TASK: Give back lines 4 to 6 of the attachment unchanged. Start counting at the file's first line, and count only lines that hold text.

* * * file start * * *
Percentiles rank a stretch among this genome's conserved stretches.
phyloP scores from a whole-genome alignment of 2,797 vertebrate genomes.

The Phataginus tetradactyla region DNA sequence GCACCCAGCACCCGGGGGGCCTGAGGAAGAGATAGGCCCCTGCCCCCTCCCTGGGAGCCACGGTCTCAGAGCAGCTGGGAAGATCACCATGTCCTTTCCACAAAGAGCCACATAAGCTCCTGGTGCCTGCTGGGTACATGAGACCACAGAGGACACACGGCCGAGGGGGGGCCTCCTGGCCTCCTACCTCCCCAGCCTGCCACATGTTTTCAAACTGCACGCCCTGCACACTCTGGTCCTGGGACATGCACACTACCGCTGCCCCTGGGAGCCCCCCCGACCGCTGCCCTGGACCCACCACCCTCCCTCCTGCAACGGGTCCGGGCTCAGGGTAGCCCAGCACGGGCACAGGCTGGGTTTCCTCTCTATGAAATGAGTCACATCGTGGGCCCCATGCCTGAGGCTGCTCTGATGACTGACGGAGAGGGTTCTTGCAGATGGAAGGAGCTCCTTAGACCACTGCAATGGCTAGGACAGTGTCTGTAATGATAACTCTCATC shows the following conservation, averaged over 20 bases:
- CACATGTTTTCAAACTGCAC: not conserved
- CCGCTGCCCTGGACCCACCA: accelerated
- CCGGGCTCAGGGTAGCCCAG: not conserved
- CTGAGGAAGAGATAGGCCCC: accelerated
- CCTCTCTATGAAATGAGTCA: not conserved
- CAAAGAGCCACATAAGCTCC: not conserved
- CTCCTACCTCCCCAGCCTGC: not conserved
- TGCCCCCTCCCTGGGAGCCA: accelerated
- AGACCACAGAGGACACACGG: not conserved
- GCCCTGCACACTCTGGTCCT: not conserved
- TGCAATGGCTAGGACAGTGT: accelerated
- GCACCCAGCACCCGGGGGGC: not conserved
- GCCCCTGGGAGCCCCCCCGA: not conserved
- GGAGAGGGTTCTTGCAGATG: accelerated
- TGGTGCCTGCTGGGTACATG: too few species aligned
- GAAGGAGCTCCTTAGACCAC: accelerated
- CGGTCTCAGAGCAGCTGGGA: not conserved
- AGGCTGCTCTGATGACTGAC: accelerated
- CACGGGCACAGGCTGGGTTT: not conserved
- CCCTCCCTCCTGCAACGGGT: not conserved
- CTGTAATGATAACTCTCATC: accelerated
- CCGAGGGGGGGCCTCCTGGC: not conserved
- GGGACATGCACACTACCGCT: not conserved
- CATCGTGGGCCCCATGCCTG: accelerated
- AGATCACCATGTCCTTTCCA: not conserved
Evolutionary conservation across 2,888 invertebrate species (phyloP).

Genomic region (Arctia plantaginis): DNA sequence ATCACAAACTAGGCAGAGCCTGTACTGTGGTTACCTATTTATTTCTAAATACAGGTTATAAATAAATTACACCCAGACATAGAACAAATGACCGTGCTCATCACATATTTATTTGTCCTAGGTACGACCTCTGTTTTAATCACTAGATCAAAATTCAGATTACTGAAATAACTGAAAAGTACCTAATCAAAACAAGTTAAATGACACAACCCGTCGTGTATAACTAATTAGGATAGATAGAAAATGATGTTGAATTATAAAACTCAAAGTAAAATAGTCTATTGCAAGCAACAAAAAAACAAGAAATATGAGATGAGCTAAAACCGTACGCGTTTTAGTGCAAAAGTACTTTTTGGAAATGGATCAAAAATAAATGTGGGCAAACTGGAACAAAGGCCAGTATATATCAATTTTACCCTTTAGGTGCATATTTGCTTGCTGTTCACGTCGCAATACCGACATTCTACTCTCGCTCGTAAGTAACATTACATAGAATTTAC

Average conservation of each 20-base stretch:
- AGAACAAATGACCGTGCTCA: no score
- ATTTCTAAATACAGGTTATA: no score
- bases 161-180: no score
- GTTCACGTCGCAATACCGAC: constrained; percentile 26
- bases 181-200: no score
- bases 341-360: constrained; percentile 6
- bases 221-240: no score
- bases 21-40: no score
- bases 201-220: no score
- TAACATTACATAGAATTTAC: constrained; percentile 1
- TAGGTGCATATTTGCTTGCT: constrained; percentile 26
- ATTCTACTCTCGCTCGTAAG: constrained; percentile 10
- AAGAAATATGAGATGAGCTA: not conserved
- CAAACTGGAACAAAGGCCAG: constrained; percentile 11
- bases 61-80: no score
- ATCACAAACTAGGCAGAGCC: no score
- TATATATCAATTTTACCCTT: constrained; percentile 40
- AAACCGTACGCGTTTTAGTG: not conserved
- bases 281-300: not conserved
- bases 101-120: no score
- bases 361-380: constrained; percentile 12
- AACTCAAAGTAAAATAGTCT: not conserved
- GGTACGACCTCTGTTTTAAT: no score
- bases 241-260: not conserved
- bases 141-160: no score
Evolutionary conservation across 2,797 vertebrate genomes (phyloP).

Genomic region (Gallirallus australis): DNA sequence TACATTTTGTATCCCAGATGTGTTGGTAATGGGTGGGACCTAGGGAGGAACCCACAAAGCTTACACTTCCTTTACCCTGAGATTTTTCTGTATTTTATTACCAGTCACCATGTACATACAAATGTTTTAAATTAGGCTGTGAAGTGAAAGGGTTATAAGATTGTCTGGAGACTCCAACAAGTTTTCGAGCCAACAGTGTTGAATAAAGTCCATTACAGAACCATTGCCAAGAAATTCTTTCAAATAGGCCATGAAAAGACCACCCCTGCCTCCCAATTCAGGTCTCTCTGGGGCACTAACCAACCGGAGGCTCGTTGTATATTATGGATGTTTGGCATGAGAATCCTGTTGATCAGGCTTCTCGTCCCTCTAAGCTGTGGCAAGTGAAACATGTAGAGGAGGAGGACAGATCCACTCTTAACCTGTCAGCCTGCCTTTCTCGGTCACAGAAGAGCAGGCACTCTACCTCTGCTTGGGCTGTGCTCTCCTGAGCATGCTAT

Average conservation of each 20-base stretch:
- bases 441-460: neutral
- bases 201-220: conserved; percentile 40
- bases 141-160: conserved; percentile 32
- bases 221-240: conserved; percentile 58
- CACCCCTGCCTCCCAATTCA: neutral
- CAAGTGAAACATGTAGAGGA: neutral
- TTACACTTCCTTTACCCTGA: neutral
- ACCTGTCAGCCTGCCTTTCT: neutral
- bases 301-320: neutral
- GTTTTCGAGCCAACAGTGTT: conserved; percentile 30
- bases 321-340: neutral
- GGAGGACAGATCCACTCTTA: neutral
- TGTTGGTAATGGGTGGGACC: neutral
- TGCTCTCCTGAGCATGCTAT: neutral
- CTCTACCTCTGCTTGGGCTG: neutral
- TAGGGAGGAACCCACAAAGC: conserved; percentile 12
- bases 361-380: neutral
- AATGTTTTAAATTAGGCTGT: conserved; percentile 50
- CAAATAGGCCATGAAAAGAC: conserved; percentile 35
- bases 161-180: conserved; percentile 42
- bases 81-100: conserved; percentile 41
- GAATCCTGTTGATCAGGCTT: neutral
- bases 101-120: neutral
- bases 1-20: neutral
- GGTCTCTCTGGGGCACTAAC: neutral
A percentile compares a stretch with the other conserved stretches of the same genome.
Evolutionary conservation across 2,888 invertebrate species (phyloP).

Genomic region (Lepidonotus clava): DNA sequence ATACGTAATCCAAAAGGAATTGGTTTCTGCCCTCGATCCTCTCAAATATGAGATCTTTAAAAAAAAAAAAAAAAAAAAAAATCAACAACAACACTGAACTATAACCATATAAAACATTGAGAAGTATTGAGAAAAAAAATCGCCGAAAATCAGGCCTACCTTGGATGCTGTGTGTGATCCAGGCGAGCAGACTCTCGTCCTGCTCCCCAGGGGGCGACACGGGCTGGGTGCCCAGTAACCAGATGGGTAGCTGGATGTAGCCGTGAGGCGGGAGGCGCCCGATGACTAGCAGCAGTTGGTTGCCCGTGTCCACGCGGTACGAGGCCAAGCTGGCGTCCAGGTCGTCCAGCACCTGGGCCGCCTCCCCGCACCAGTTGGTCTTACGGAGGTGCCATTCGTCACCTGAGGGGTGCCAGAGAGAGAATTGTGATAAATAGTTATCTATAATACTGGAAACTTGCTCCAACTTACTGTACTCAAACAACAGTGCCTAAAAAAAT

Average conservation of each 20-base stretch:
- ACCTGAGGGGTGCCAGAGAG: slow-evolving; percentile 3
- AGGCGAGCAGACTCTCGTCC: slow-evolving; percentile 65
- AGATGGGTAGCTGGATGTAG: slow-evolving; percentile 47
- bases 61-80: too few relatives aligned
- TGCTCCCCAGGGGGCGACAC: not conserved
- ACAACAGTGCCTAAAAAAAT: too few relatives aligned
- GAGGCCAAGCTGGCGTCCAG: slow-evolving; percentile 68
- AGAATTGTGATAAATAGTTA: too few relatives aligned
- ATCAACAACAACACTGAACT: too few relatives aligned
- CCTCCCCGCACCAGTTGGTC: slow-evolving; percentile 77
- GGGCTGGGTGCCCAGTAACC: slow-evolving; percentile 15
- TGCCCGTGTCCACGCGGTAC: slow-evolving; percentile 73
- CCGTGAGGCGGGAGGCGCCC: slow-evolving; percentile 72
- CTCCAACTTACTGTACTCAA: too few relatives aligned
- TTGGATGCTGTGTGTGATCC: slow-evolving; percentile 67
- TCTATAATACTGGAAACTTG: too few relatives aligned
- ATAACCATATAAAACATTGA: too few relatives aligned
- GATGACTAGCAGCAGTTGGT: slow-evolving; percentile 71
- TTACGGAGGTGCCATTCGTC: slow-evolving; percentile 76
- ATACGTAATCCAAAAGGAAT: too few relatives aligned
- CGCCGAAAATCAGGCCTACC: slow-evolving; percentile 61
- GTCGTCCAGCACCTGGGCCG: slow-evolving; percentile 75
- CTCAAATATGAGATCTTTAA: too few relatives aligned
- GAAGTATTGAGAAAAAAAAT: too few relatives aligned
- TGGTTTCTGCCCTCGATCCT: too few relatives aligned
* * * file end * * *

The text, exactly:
- CACATGTTTTCAAACTGCAC: not conserved
- CCGCTGCCCTGGACCCACCA: accelerated
- CCGGGCTCAGGGTAGCCCAG: not conserved